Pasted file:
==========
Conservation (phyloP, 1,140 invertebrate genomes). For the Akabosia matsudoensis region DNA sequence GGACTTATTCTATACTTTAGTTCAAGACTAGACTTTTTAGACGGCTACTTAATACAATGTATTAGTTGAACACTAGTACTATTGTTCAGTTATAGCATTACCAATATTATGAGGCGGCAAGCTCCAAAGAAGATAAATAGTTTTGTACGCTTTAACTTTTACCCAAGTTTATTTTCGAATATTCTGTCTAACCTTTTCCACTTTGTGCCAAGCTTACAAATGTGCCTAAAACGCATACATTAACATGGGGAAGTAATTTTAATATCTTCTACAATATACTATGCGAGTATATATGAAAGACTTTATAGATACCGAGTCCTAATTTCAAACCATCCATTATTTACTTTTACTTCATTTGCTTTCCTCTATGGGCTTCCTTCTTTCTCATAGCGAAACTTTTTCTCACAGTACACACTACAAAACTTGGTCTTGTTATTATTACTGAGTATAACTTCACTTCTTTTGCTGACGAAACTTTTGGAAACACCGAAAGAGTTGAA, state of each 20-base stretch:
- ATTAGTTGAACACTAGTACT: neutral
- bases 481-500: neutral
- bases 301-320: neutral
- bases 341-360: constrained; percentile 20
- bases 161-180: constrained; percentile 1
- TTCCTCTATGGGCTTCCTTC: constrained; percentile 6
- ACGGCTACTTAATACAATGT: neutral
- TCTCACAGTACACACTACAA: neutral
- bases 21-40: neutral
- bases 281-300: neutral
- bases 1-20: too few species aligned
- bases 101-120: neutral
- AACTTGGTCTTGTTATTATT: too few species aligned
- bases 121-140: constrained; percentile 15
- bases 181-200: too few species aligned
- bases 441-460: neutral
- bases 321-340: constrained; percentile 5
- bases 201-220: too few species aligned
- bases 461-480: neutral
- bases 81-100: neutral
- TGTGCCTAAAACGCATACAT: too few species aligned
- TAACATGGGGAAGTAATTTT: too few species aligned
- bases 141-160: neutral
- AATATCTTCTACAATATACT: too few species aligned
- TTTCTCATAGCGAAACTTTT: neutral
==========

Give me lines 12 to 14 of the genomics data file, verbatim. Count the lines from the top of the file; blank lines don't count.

- bases 1-20: too few species aligned
- bases 101-120: neutral
- AACTTGGTCTTGTTATTATT: too few species aligned